Speaker Mike Malatesta: Hey everybody. It’s Mike, and welcome back to the How they happen podcast. This is a solo episode that I’m doing today. It was inspired by this book, what’s in it for them, book is by Joe Polish. So there are a couple of neat things in this book. I think the neatest thing about this book is just Joe polish himself. Now I have met Joe a couple times, but I don’t know him at all. He doesn’t know me at all. You know, meetings sort of like shake hands. I ran into him in the bathroom one time at an event, but I don’t know. I’ve listened to Joe a lot, and I’ve listened to his podcast. I I did read his book. I’ve heard him on many other podcasts, but I just but I don’t know him. But here’s what I know about him, and here’s what impressed me or what impresses me about Joe. Well, first of all, Joe is a recovering addict. So he’s been well, he’s he has had drug addictions from when he was younger, much then he started very young and he tells the whole the whole story. You can read about it in this book, and you can also he’s got a movie called Genius what’s it called? The Joe Polish story. The Joe Powers story well, it’s the Joe Powers story, but presses me about Joe is that he what he has overcome. I guess, so many of us overcome so many things. But Joe’s really overcome a couple of things. And I think they’re important for leaders and and entrepreneurs. First, He had boy, he he was abused as a kid. He that led him to drugs and alcohol, and he was addicted for some time, school was a a challenge for him as a result of that. And well, he’s become not only an author, but he’s also a marketing, I guess, genius. And he runs a he runs an organization or a program called Genius Network, which is about marketing, and it’s also about a lot of other things I’ve never been to it, but he’s done really well. He is a super connector of people. He’s, like, He’s got a fabulous network, and he has really committed his whole life to making connections with people that can help them. And, of course, that that end up helping helping him as well. But the thing that really impresses me about Joe is that he started as his career really as a carpet cleaner. And not only did he start as a carpet cleaner, but he started as a carpet cleaner who had no money and didn’t know how to clean carpets. And he, you know, parlayed that start, and it was a very difficult start. It wasn’t easy. And and, you know, coming from the like, I I relate to that because I started a waste business when I was twenty six, and I I didn’t really know much about running I didn’t know anything about running a business. And so I relate to Joe’s story about becoming a carpet cleaner. Really strikes me about him is not that he became a carpet cleaner, but the but he he recognized as a carpet cleaner that he didn’t know all the stuff they didn’t know, and he went out and he met people and asked them for help, asked them to teach him, basically, mentor him. And over time, he became not only a successful carpet cleaner, but he also figured out how to market, to grow his business, and then he sort of took all that knowledge and became a resource to all the carpet cleaners for for marketing. And then he became what is essentially, I guess, some people call them a marketing genius. And maybe he is. But the reason I’m talking to you about Joe is because I wanted to not only share why he impresses me, but also four things about that I got from his book now. His book is about nine genius networking principles to get what you want by helping others get what they want, and I’m not gonna go through all nine of them because you can do that on your own. But there were four things that I took away from reading this book. The first one was This mantra that he has is to to be the person someone always answers the phone for. Be the person that someone always answers the phone And I was I think I’ve heard him say that before, but it really made me think. Like, you know, when somebody calls and you look and you see who it is, are you excited about answering that call? Or are you frustrated about answering that call? Or are you feeling different about answering that call? How do you feel about when you see someone’s name come up on your phone whether you’re going to answer that call or not. It made me think, you know, that’s a really good thing to strive for to be the type of person that everyone wants to answer the phone for. And why do people wanna answer the phone for you? Right? Because they like you, because they trust you, because they wanna help you because you’ve helped them. There are all kinds of reasons, but it just made me think that sharing that would be valuable to you because if you think about always you know, you think about just picking up your phone and seeing your name on it. Do I wanna pick out do I wanna answer that call? And if the answer is no, why not? And if the answer is yes, then how do you do more of that? So be the person that people always wanna answer the phone for. Second one was treat others the way that they want to be treated. I see that the accent is sort of, like, treat others the way you wanna be treated. And and Joe takes it a step further, treat others the way they wanna be treated. It’s much harder than treating people the way you wanna be treated because you already know how you wanna treated, and that doesn’t does not mean you know how they wanna be treated. So when you when you turn it to treat others the way they wanna be treated, it basically makes you do some work to discover who that person is, what makes them tick, what you can do to actually be meaningful and important to them. And how you can adapt to them in order for you to have the best relationship possible or be the most valuable that you can to the other person. So treat others the way that they wanna be treated rather than the way you wanna be treated. Number three is give value on the spot. And This is something that Joe talks about in the book, and I believe in hundred percent. If someone is asking me for something, whether that’s by email, in person, on the on a on a phone call, on a Zoom call, whatever. And I can do that thing for that person. Well, first of all, I wanna do that thing for that person. I can do that thing for that person. In just a couple of minutes without much effort, I am going to do that right now. I am going to try to help person right now, whether that’s sending a text, whether that is sharing a contact, whether that is making a call for for that person, whether it’s stopping and helping them for the couple of minutes that they need me, or whether it’s just making sure that I make a note if I can’t do it right away, then I make a note right away so that I don’t forget. So my what I took away from that is and what I wanna share with you if you can do something for someone very quickly and do it right now. And then the fourth thing is don’t expect reciprocation. So there’s a lot of Joe tells some great stories in this book about how he has worked with and helped people with no expectation of reciprocation, and then it almost oh, put it this way. It almost always comes back to benefit him at some point in his life because when you help someone without the expectation of reciprocation, it doesn’t feel like a transaction. It doesn’t feel like quid pro quo. It doesn’t feel like you’re trying to get something from someone. But what it does do, is it leave something very indelible with the person that you are helping where they feel like they have a responsibility or commitment to you at some point in the future to return it. It’s not something you plant in them that person plants it themselves. And I can tell you that that’s how I feel all the time. Somebody does something for me. Without asking or what or or with refusing to accept something in return, and I bank that. I put that up in my memory and I try. I feel like that could that creates not a commitment, not an obligation, but a sense of wanting to return the value to person. And, unfortunately, it’s not always you know, you you’re going to help people and you’re not going to get something in return for helping that person. And you know what? That’s okay because that’s not the reason you’re supposed to be helping that person in the first place. So if you come at it, no expectation of reciprocation, no expectation of creating an obligation for someone, no expectation that you’re going to get something in return, helping people is, you know, and then like a very liberating thing because you can’t go wrong. You can’t go wrong. And I wanna leave you with two other Joeisms that I think are really fun. One is he approaches he approaches relationships with people and business relationships. One of two ways. The first one is elf, e l, Afie calls it. That’s easy, lucrative, and fun. Those are the types of of opportunities, business opportunities, and personal relationship opportunities that Joe is looking to maximize. And then the other is called half, h a l f. That is hard annoying, frustrating, and lame. And those are the those are the types of relationships, business, personal, whatever. That he is trying to avoid or that he goes out of his way to avoid. So elf, easy lucrative, and fun, and half, hard annoying, frustrating. You know, if you’re interested in finding out more about Joe, buy his book, check it out. I’m not endorsing him or this, except that that inspired me to do this podcast, and I think you will definitely get value from checking Joe Polish out. So you can look them, you know, you can find them anywhere. His program is called Genius Network, as I mentioned, he’s got the Joe Polish story, which is a book about him. Joe’s free books dot com is a place where you can get some of I don’t know if you can get this book there, but you can get some of the things that he has published and put out in the world. And maybe but heck, maybe it’ll be you’ll find some value in it. And fun fact, He recently, with a couple of friends, bought a town, a ghost town in Cleeter, Arizona. I believe it’s c l e a t o r, Arizona. Might be fun to check that out because Joe also has a really good sense of humor and they’re they’re going to revitalize this town somehow. So stay tuned for that. I do thank you for joining me on the podcast and investing your time in me. I hope that the investment was worthwhile for you today and that you got a little bit of value from this episode. And if you did, please share the episode. Follow the podcast if you’re not following the podcast, reach out to me and give me some feedback if you’d like. You can go to my website, which is my name, mike malatesta dot com. And until next time, maximize your greatness and make your future your property something that you are very proud to own. Thanks for listening to this show. And before you go, I just have three requests for you. One, if you like what I’m doing, please consider subscribing or following the podcast on whatever podcast platform you prefer. If you’re really into it, leave me a review, write something nice about me, give me five stars or whatever, you feel is most appropriate. Number two, I’ve got a book. It’s called Owners Shift. How Getting Selfish got me unstuck. It’s an Amazon best seller. And I’d love for you to read it or listen to it on Audible or wherever else. Barnes and Noble, Amazon. You can get it everywhere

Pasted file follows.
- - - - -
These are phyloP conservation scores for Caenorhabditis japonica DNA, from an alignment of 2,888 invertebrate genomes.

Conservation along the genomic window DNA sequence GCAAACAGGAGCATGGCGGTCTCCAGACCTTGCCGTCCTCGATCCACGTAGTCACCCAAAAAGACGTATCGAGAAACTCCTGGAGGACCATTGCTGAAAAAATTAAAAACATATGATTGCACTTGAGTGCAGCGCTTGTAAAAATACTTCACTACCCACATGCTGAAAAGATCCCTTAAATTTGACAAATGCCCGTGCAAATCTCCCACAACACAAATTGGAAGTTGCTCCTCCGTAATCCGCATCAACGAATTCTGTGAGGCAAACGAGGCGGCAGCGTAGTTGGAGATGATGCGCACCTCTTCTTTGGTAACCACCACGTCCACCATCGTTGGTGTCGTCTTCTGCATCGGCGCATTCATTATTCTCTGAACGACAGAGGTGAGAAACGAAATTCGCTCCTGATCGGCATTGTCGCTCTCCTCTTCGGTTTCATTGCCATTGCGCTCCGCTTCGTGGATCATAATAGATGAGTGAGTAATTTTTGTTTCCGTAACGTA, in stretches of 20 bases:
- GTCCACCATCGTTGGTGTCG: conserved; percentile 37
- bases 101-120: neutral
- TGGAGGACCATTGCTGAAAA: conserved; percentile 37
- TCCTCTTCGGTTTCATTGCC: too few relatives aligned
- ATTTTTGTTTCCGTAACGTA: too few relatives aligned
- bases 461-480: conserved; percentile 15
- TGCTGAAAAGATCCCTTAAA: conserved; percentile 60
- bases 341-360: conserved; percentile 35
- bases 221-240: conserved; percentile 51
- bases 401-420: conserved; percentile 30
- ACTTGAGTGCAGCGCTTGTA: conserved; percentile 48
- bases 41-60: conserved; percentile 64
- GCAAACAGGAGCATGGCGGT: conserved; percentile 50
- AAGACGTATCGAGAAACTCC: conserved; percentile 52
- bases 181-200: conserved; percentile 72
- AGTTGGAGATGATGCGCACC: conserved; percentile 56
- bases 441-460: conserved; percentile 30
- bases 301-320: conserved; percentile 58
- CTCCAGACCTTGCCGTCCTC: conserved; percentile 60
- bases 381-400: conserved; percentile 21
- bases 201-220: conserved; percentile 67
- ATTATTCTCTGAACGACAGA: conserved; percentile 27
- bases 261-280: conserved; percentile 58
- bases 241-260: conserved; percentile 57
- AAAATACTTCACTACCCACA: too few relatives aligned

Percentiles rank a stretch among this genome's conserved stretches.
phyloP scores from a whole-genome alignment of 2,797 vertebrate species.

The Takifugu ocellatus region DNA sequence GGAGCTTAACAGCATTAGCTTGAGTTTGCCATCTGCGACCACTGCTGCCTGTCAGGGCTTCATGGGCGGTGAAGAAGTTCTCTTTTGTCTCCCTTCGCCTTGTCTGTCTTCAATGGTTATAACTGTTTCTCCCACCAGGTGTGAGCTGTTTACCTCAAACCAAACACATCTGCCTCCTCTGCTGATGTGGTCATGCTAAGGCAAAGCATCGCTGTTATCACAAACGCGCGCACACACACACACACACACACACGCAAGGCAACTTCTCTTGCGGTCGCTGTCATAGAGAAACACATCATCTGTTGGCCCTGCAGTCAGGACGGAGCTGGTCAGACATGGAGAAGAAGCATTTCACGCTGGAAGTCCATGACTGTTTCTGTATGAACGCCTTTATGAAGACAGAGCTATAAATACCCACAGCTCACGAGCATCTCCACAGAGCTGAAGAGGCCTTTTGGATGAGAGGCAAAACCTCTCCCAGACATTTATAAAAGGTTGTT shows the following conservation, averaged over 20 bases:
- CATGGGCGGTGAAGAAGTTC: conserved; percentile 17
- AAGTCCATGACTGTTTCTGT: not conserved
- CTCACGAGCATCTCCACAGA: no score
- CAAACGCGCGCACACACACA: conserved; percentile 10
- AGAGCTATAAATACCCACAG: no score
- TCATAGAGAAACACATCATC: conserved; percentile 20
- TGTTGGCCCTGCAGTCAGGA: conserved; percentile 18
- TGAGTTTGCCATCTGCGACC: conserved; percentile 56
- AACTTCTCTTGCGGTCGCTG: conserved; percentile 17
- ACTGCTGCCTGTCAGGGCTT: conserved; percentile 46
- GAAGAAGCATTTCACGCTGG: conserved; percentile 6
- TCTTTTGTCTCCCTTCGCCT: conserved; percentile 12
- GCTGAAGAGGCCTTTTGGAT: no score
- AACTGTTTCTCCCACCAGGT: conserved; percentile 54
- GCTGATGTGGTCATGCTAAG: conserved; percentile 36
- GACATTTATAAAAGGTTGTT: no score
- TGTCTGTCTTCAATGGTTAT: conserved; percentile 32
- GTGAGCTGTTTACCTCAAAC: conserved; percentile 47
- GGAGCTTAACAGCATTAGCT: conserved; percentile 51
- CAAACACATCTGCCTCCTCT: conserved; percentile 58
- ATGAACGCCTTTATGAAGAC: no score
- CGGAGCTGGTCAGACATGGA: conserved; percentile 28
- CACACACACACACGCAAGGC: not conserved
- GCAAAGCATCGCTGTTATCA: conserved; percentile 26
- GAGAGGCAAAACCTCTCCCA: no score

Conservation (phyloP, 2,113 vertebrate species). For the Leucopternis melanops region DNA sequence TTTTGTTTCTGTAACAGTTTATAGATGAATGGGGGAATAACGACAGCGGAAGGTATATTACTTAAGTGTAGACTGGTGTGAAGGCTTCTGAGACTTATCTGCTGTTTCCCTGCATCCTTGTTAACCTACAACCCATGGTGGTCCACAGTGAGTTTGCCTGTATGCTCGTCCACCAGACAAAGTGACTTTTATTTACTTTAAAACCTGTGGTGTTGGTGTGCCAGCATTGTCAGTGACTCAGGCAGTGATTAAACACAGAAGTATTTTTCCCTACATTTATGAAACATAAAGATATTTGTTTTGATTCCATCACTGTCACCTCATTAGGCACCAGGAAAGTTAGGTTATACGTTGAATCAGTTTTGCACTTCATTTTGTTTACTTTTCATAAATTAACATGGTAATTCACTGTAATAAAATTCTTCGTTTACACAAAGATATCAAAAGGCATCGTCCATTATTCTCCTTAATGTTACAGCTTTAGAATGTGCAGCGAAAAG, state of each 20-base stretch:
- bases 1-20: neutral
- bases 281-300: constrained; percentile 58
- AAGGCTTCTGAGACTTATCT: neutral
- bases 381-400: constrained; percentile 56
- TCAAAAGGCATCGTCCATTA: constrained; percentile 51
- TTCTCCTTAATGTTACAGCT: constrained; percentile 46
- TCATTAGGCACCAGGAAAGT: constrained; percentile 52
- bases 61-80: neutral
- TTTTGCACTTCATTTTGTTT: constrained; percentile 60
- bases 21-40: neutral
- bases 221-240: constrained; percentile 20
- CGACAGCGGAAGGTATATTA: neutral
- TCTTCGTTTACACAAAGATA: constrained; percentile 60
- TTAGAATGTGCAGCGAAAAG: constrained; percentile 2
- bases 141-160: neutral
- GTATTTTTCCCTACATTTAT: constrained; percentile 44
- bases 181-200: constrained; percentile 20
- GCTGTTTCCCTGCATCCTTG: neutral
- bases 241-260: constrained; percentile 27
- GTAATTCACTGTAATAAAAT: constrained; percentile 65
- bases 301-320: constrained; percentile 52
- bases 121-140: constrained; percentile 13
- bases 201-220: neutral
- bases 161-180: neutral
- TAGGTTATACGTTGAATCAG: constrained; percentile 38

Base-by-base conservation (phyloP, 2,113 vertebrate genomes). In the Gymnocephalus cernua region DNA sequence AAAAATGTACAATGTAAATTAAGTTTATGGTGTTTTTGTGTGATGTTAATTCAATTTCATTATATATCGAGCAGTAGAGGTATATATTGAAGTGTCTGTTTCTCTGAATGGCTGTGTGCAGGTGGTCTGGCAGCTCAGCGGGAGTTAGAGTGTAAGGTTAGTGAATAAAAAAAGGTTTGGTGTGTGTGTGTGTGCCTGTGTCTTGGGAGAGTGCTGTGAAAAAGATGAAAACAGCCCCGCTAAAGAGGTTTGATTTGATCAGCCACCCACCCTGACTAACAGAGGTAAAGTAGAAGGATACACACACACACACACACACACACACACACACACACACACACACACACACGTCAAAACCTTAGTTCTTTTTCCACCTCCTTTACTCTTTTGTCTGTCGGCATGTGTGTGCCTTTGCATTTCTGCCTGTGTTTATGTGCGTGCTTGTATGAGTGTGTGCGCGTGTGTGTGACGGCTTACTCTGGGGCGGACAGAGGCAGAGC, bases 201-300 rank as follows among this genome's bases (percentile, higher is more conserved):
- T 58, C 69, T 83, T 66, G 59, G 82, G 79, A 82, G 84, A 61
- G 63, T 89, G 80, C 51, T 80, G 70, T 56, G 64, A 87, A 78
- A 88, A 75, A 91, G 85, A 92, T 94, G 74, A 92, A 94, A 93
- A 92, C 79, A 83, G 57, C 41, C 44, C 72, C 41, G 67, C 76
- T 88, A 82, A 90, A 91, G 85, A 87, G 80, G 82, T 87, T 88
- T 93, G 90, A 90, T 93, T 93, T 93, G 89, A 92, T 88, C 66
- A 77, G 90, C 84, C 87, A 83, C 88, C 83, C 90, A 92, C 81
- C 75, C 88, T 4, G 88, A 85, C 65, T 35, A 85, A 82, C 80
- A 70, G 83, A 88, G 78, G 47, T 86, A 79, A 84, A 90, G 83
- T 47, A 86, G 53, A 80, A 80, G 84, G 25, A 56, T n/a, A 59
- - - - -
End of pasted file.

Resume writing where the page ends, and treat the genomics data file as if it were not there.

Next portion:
Alexi Cortopassi

Alexi Cortopassi

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I help entrepreneurs get unstuck, take back their power, achieve their life objectives, and create the futures they want.